When the main character of your story goes by a moniker like Paul Prospero, you should expect some strangeness from the time you spend with it. While Vanishing keeps up it’s end of the bargain in this respect, along with an immaculately created environment to explore at (usually) your own pace, it starts to unwind towards the end seemingly not able to keep up with the tale it is weaving.
Our lead arrives in the town Red Creek Valley looking for the eponymous Ethan Carter, a young boy who has been writing him letters about the strange goings on in his town. When the letters dry up, Prospero decides to pay him a visit. Very quickly things go south, as he finds the body of a recently killed member of the town. Luckily enough, Prospero’s ability to look into the past by touching objects involved in an event suit this situation just fine, and so begins his investigation into the bizarre goings on in the town.
Parsing the “game” part of Vanishing out from the experience for a second, this was almost the detective game I have always wanted to see. Upon arrival at the scene of some unfortunate event, various parts of the environment are highlighted with text descriptions hovering above them, prompting for investigation. After obliging, it starts to emit Prospero’s thoughts, evoking the modern BBC Sherlock in it’s presentation. Fresh Corpse? Undisturbed Surroundings? Looks…calm? After some groundwork in putting the scene back to it’s original state, Prospero witnesses the crime as it happened and is tasked with putting the scenes in the order they occurred, a task that involves equal use of observation and frustrating guesswork. Once the scene has played out, it normally leaves some kind of clue behind for where to go next.
On top of the detective work scattered throughout the town there are various strange events that Prospero will come across, normally by walking into them by accident. In these events the worlds of the real and no-so-real bleed into each other, creating a dreamlike feel where your never quite sure what is coming next. While no two are the same, they vary equally in quality of execution. Some of the more simple ones are also the best, while the more elaborate scenarios just infuriate more than entertain. A particularly poor section in a mine caused me to immediately reach for GameFAQs due to the combination of obvious solution and infuriating mechanics and implementation.
When faced with an experience such as this, your investment is totally in the narrative. In this respect, Vanishing starts promising and then completely fails to stick the landing. If you have played enough games of this style, you can probably guess the ending a good hour before it arrives, but it’s what the game asks of you in it’s final sections that is the ultimately disappointing part. What starts as a seemingly huge environment that allows for exploration on your own time, with rewards for the dedicated explorer, actually comes back to bite players who have not been thorough. There are 5 “scenes” that need to be…well…seen before the game will reveal it’s conclusion, which are scattered all over the town, including a difficult to spot event at the very start of the game. This potentially requires an enormous amount of backtracking, completely ruining the atmosphere that it has sought to create up to that point.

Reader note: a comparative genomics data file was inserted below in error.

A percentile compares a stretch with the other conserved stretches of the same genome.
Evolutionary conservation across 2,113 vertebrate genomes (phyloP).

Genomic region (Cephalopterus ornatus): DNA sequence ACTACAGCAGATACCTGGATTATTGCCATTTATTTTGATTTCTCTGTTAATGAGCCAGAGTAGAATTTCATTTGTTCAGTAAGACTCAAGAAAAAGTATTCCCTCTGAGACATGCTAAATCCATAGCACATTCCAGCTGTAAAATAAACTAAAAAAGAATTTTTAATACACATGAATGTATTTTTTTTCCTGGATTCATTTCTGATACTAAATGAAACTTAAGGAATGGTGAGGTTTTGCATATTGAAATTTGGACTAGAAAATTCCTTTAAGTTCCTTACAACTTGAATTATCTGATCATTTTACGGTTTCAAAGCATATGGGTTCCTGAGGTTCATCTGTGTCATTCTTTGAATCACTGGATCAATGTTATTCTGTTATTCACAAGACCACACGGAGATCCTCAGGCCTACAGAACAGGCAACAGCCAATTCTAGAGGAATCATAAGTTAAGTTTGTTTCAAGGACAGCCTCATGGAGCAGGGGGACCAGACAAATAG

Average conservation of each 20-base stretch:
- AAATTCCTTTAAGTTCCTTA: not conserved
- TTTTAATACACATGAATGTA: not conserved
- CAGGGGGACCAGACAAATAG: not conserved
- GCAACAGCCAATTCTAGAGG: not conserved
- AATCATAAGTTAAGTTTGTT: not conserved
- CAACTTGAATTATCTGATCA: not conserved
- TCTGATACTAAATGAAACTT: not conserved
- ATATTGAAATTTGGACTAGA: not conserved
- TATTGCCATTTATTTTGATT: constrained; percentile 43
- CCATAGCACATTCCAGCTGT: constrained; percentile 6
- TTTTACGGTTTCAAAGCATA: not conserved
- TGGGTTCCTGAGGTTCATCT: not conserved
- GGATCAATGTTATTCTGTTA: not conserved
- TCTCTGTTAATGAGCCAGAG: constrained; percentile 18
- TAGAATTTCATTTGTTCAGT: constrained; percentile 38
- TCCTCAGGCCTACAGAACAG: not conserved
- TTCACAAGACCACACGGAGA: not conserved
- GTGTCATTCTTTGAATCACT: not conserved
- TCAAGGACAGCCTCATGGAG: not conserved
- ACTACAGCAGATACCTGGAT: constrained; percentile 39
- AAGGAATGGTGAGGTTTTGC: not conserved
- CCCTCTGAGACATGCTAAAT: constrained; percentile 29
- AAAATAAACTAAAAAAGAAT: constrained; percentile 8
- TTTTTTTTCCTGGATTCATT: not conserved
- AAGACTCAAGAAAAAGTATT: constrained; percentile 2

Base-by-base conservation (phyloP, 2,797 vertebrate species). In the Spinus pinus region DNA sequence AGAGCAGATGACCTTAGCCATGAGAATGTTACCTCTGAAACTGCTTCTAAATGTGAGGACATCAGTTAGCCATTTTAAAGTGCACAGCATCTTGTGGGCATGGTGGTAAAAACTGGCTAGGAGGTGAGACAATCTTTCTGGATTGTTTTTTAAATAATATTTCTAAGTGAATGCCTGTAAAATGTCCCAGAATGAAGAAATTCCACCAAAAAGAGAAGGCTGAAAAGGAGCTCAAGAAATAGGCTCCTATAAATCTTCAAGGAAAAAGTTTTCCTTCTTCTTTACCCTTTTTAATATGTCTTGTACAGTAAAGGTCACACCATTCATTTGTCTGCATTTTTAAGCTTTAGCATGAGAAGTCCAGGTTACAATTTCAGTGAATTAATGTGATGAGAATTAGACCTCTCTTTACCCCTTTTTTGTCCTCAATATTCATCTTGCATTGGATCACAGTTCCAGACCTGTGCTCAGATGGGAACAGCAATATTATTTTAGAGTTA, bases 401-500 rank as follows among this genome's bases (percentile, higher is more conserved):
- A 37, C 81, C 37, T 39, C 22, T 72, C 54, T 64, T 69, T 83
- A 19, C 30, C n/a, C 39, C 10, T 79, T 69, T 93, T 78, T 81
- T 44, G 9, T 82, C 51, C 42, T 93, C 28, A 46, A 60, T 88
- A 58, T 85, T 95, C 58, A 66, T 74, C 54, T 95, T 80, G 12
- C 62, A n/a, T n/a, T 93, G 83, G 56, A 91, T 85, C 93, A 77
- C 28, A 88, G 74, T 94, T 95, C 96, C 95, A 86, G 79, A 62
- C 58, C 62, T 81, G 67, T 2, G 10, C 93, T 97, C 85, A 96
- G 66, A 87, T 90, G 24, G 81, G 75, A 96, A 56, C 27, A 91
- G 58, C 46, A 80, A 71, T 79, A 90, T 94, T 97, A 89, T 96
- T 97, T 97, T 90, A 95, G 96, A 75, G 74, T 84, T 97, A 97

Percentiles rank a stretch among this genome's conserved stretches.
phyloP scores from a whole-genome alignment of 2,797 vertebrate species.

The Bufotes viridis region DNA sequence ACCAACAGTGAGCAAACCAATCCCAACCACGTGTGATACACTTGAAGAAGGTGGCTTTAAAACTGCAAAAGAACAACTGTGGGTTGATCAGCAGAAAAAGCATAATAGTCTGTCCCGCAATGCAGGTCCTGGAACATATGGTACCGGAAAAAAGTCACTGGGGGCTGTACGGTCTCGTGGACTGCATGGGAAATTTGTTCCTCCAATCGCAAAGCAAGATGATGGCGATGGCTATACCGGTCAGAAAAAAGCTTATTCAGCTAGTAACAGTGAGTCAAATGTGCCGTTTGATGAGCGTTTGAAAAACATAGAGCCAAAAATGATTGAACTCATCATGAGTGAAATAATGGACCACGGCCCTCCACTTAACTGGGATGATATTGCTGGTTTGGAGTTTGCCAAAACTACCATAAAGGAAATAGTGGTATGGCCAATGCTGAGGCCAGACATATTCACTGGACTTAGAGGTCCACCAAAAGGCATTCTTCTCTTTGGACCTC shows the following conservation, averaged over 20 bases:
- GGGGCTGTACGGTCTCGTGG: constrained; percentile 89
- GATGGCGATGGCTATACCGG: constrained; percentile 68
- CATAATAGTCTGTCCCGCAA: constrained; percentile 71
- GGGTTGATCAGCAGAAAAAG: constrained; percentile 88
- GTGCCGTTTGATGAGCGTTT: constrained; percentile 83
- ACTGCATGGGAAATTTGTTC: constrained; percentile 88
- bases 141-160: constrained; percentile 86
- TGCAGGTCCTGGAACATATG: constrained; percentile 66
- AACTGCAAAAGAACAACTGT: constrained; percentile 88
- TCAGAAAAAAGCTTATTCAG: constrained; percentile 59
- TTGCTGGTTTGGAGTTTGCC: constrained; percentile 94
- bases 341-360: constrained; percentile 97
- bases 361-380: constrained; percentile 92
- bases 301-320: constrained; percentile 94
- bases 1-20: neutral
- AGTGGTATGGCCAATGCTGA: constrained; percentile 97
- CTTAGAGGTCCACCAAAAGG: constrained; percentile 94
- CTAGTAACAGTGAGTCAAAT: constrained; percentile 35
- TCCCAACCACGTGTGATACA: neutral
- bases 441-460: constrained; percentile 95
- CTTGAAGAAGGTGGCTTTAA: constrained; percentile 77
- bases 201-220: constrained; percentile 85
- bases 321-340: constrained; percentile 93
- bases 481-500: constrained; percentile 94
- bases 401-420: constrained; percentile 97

When I finally got to see the ending, it seemed almost forced. Despite being a cool scene visually, the conclusion doesn’t do much more than the twist you probably saw coming, leaving you with more unanswered questions than is probably healthy. While I don’t always expect an experience like this to tie everything together neatly and close the book every time, I do expect for the characters involved to have had some kind of evolution, for there to have been a point in the last three hours. Vanishing utterly fails to do that. Unless there is another level of interpretation that the game failed to reveal or hint at, I was left immensely unsatisfied, and without a good justification for feeling as such.
It’s important to say that the atmosphere Vanishing creates is astounding, while it lasts. Red Creek Valley is a location that feels infected by a pathogen that you can’t see, hear, or feel. There is clear evidence of life, but it’s quality or duration is unknown. Not since Last of Us have I seen a place so believably dilapidated and ripped from the arms of those who lived there. The environment seems to go on to the horizon, while keeping you within it’s invisible walls with some clever smoke and mirrors.
Vanishing has a number of great ideas, and is phenomenally successful at creating a location that feels like it has been stumbled across. The mystery holds up for about half of the 2-3 hour play time, and then starts to fall over itself trying to find a way to wrap up all the strangeness you have witnessed up to this point. It left me with a profound feeling of ennui, completely lacking in profound conclusion or progression of the characters involved. Perhaps this was the intent, but if so then everything up to that point might as well not have happened. The Vanishing of Ethan Carter is something you should play, preferably in one sitting, and preferably ready to accept the lacklustre final section.